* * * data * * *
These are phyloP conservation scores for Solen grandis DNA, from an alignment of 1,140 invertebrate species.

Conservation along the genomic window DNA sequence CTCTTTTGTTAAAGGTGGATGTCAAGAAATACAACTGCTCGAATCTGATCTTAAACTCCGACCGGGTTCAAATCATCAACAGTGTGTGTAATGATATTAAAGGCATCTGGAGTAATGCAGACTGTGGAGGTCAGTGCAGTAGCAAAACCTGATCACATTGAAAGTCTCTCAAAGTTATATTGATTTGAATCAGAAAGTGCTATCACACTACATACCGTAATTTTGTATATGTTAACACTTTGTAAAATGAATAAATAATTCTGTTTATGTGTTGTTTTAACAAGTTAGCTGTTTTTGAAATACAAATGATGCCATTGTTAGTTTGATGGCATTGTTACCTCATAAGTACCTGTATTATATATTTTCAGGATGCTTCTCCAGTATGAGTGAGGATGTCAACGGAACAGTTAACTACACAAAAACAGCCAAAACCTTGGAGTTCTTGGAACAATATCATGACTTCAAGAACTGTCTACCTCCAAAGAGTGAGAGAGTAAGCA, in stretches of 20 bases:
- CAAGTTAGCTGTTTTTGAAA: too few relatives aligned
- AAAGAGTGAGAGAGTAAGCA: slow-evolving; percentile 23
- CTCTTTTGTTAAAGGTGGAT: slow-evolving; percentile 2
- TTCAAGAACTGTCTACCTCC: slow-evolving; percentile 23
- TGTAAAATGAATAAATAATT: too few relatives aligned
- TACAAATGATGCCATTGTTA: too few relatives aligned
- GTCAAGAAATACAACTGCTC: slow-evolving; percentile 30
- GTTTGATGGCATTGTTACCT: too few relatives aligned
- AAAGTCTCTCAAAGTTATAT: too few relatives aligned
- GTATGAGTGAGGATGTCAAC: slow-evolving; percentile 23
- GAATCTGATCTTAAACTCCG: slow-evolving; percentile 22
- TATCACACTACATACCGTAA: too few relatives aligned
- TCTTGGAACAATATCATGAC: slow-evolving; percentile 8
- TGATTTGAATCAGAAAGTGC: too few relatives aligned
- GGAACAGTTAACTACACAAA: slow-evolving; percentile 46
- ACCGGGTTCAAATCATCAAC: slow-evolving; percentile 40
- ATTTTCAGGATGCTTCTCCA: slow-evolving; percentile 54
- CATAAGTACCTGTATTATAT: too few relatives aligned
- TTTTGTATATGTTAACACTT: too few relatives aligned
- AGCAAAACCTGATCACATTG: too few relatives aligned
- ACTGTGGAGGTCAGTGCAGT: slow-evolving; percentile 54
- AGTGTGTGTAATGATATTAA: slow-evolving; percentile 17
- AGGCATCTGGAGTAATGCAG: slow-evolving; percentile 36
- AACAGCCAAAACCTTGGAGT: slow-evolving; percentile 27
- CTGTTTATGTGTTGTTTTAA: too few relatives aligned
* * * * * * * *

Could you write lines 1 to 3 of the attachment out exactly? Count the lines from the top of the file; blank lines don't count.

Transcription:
These are phyloP conservation scores for Solen grandis DNA, from an alignment of 1,140 invertebrate species.

Conservation along the genomic window DNA sequence CTCTTTTGTTAAAGGTGGATGTCAAGAAATACAACTGCTCGAATCTGATCTTAAACTCCGACCGGGTTCAAATCATCAACAGTGTGTGTAATGATATTAAAGGCATCTGGAGTAATGCAGACTGTGGAGGTCAGTGCAGTAGCAAAACCTGATCACATTGAAAGTCTCTCAAAGTTATATTGATTTGAATCAGAAAGTGCTATCACACTACATACCGTAATTTTGTATATGTTAACACTTTGTAAAATGAATAAATAATTCTGTTTATGTGTTGTTTTAACAAGTTAGCTGTTTTTGAAATACAAATGATGCCATTGTTAGTTTGATGGCATTGTTACCTCATAAGTACCTGTATTATATATTTTCAGGATGCTTCTCCAGTATGAGTGAGGATGTCAACGGAACAGTTAACTACACAAAAACAGCCAAAACCTTGGAGTTCTTGGAACAATATCATGACTTCAAGAACTGTCTACCTCCAAAGAGTGAGAGAGTAAGCA, in stretches of 20 bases:
- CAAGTTAGCTGTTTTTGAAA: too few relatives aligned